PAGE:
You’re getting a skewed view of this election
If you’re liberal, you probably saw the news that Al Gore campaigned with Hillary Clinton in Florida last week, and they both spoke about links between climate change and hurricanes. (We covered their joint event here at Grist.) But if you’re conservative, you might not have seen that news at all.
According to a survey from the Pew Research Center, 62 percent of Americans get news from social media — a 13 percent increase in the past four years — and our social media newsfeeds are hugely influenced not just by secretive algorithms, but by who our friends are. If your friends (both online and IRL) tend to think like you — and they probably do — your social newsfeeds likely present you with articles and ideas that reinforce what you already believe. And this is never more obvious than during a presidential race.
To demonstrate just how different the information liberals and conservatives absorb through Facebook can be, the Wall Street Journal created Blue Feed, Red Feed, a tool that shows what a very liberal person’s newsfeed might look like alongside a very conservative person’s. Last Tuesday, the tool shows, the imagined liberal might have seen a number of articles presenting a positive view of the Clinton/Gore event, from such left-wing news outlets as PoliticusUSA and MSNBC. The imagined conservative, meanwhile, was more likely to see stories about the Clinton campaign emails released by WikiLeaks, though the red feed did feature one piece from the right-wing Daily Caller that was skeptical of Clinton’s claim that Hurricane Matthew was likely stronger because of climate change.
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Liberals and conservatives also got very different streams of news and chatter leading into the second presidential debate. The revelation that Donald Trump bragged about grabbing women’s genitals in a 2005 conversation was the talk of liberal Twitter up to and all during the debate, under the hashtag #pussygate.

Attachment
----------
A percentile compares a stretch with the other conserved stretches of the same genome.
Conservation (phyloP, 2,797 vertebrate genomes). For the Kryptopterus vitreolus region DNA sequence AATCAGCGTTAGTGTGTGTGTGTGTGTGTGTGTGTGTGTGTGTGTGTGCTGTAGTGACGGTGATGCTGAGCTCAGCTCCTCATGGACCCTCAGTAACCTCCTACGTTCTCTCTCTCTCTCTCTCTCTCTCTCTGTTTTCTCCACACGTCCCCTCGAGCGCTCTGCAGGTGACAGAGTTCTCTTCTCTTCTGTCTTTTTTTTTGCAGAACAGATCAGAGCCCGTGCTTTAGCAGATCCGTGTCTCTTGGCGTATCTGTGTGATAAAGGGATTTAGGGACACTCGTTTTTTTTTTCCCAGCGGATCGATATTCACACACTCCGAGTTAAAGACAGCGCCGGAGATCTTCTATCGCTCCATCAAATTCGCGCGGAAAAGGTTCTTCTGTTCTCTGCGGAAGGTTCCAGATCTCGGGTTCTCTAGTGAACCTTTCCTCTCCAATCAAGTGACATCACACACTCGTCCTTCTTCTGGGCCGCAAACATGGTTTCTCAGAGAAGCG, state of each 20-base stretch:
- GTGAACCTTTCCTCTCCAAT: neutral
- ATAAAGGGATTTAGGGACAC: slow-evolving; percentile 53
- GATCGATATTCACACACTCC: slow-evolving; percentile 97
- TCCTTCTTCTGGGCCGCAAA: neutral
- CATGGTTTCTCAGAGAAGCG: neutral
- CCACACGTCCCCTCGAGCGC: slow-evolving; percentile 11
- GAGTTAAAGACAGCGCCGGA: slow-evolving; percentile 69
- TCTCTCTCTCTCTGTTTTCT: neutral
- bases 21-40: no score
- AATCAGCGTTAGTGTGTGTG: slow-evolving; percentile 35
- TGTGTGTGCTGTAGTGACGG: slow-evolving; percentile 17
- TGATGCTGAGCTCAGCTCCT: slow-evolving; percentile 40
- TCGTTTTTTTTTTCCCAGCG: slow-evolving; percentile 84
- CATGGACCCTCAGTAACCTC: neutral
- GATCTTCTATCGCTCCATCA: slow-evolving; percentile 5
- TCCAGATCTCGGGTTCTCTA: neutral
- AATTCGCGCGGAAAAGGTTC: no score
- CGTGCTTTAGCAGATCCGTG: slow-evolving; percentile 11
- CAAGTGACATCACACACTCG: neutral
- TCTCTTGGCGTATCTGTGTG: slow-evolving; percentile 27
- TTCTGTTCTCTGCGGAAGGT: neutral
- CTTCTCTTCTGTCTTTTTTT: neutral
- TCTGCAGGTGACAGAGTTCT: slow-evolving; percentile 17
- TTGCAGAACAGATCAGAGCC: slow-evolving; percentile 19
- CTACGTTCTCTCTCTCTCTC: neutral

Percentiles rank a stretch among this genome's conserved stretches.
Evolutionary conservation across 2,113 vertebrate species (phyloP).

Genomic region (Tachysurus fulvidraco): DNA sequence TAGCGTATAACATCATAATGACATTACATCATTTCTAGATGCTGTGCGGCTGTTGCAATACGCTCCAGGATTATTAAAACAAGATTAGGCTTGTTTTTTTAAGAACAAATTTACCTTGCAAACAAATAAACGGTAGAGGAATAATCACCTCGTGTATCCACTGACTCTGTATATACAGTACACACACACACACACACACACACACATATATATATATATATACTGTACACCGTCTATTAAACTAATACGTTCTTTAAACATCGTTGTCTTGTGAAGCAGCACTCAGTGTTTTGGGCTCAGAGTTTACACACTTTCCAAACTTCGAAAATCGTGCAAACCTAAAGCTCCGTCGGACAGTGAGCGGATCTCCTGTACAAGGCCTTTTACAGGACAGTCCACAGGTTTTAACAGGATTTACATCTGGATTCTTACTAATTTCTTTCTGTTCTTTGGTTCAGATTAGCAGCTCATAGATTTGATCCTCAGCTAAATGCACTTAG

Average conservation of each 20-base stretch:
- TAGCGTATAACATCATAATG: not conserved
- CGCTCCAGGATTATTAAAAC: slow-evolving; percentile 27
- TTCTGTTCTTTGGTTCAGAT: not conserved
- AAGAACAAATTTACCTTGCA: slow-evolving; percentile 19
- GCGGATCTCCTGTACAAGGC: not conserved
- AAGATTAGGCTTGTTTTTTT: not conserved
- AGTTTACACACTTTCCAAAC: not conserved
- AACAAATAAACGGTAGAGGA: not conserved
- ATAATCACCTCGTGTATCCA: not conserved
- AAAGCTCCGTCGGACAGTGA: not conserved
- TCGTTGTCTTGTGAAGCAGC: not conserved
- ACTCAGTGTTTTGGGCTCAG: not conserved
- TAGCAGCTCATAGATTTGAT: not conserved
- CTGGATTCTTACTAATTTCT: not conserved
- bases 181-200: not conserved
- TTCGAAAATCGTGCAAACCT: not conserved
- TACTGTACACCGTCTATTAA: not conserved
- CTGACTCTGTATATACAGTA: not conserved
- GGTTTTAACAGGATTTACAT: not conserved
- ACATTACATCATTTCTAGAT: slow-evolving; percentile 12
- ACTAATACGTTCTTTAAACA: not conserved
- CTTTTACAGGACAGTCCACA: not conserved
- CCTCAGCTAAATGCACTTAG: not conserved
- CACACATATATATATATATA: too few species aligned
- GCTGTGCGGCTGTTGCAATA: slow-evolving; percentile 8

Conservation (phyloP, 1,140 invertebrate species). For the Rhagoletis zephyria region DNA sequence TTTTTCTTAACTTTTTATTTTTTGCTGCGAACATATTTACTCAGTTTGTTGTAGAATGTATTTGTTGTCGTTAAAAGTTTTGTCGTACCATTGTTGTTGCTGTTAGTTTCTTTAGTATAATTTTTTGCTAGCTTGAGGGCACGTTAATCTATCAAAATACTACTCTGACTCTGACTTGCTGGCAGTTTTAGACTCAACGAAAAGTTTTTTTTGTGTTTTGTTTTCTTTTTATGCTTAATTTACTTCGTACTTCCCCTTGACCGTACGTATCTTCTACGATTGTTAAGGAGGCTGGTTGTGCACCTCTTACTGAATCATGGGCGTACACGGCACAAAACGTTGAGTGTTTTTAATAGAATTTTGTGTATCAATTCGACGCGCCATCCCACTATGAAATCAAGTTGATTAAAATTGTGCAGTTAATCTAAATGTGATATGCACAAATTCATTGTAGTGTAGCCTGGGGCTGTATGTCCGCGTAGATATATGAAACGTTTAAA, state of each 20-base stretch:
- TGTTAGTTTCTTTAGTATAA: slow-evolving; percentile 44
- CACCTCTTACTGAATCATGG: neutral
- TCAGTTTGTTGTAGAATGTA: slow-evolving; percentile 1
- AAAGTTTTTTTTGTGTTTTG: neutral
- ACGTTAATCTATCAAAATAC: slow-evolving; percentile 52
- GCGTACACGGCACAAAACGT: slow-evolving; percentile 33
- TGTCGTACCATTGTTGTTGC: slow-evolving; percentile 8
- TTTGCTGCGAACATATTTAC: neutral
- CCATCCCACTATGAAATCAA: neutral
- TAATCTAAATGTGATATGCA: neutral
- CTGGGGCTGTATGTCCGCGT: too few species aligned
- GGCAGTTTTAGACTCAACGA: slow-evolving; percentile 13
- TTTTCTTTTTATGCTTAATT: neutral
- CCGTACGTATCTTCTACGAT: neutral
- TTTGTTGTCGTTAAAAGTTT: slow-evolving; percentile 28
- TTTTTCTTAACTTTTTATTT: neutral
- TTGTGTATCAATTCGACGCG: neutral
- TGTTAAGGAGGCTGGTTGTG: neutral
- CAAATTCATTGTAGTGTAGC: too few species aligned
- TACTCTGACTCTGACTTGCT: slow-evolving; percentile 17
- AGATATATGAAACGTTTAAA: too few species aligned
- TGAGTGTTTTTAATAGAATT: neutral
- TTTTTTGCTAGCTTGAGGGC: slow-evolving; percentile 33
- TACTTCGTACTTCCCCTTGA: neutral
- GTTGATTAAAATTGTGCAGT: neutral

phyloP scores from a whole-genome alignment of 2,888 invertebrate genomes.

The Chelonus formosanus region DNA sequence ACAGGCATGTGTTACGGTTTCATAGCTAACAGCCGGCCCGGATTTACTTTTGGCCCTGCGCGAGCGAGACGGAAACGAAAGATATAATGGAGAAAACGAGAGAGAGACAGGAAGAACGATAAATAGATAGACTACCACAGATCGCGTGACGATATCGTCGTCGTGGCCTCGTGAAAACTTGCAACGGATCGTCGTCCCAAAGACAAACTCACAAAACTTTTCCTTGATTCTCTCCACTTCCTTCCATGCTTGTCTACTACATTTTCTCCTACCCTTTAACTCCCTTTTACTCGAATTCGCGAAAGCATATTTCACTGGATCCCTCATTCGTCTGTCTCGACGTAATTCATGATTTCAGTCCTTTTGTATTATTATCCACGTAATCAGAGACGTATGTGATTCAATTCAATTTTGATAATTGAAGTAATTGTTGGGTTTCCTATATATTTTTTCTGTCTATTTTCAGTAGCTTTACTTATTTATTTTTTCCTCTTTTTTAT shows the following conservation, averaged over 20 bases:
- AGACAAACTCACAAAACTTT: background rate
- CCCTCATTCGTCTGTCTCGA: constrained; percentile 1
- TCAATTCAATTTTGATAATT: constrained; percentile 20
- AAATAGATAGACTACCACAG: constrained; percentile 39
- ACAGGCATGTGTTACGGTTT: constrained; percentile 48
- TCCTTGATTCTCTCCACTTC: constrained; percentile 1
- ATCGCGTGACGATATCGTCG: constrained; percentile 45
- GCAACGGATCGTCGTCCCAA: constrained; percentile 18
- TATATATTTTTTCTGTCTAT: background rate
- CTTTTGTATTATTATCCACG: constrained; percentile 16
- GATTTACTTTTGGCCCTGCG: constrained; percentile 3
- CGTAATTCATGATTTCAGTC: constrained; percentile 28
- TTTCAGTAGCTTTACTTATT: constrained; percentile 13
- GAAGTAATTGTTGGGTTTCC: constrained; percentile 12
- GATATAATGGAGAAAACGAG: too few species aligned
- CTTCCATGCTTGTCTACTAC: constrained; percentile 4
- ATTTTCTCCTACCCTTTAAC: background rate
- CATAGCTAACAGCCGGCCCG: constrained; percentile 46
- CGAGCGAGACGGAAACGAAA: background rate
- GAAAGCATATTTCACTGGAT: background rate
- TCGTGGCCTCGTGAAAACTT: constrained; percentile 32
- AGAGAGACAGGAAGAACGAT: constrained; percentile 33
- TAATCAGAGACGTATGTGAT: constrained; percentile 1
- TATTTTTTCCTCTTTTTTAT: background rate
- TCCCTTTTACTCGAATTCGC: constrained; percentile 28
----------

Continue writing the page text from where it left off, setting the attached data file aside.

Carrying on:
#Pussygate, however, was totally absent from conservative Twitter during the debate. What you saw instead was a lot of talk about Bill Clinton’s sexual improprieties. Trump, according to the Fox News broadcast I was watching, met before the debate with four women who had accused the former president of sexual harassment, and then invited them to sit in the audience. Conservative Twitter loved it.
It’s not all about social media, though. The news sources you consciously choose also affect what kinds of stories and storylines you see — and liberals and conservatives choose very different sources.
If you watched coverage of the second presidential debate on Fox News, the TV news channel of choice for many conservatives, you might have left with the impression that Trump, well, trumped Clinton. “He rattled Secretary Clinton on stage and off stage,” said Fox’s Tucker Carlson, arguing that Trump defined the terms of most of the debate. Conservative radio talk-show host Laura Ingraham said, “It might not have been a good night for America, but it was a good night for Trump.”
If you followed the coverage in the Guardian, however, or NBC, CNN, MSNBC, NPR, or the New York Times, you would have learned that it was Clinton doing the trumping — or at least Clinton who had the edge. Guardian commentator Richard Wolffe wrote, “The nicest thing you could say about Trump’s performance was that it was bonkers.” The Times’ David Leonhardt led his debate piece with a 20-point list of Trump’s lies.
Media-sponsored polls, too, show how polarized we are. According to a CNN poll, 57 percent of respondents said Clinton won the second debate. According to a Drudge Report poll, 90 percent said that Trump won. It’s like we’re following different races.
The voting public has become like Congress: hostile to people and ideas that don’t align with our own. According to another survey from Pew, 31 percent of Trump supporters say they have no close friends who back Clinton, and 47 percent — nearly half — of Clinton supporters say they don’t have a single close friend who supports Trump.
But there are things you can do to bridge this divide. Start by stepping out of your echo chamber and seeking news and perspectives from a wider array of voices. Mother Jones recently rounded up advice from media critics on how to do this:
- Try reading something you violently disagree with once a week, or checking a news source that’s completely different from what you usually read.
- Find “deputy curators” who are experts in areas that you care about and see what they’re suggesting you read. Click a little further to read sources that aren’t your usual go-to’s.
- Go past the headlines to read the full story.
- Think before you retweet—is it worth it to amplify an extreme or hateful voice?
There’s no algorithm that can bridge the chasm dividing the American public, but trying to understand each other a little better might help. You don’t have to change your mind, you just need to open it a little. And the best part: All you have to do is read.
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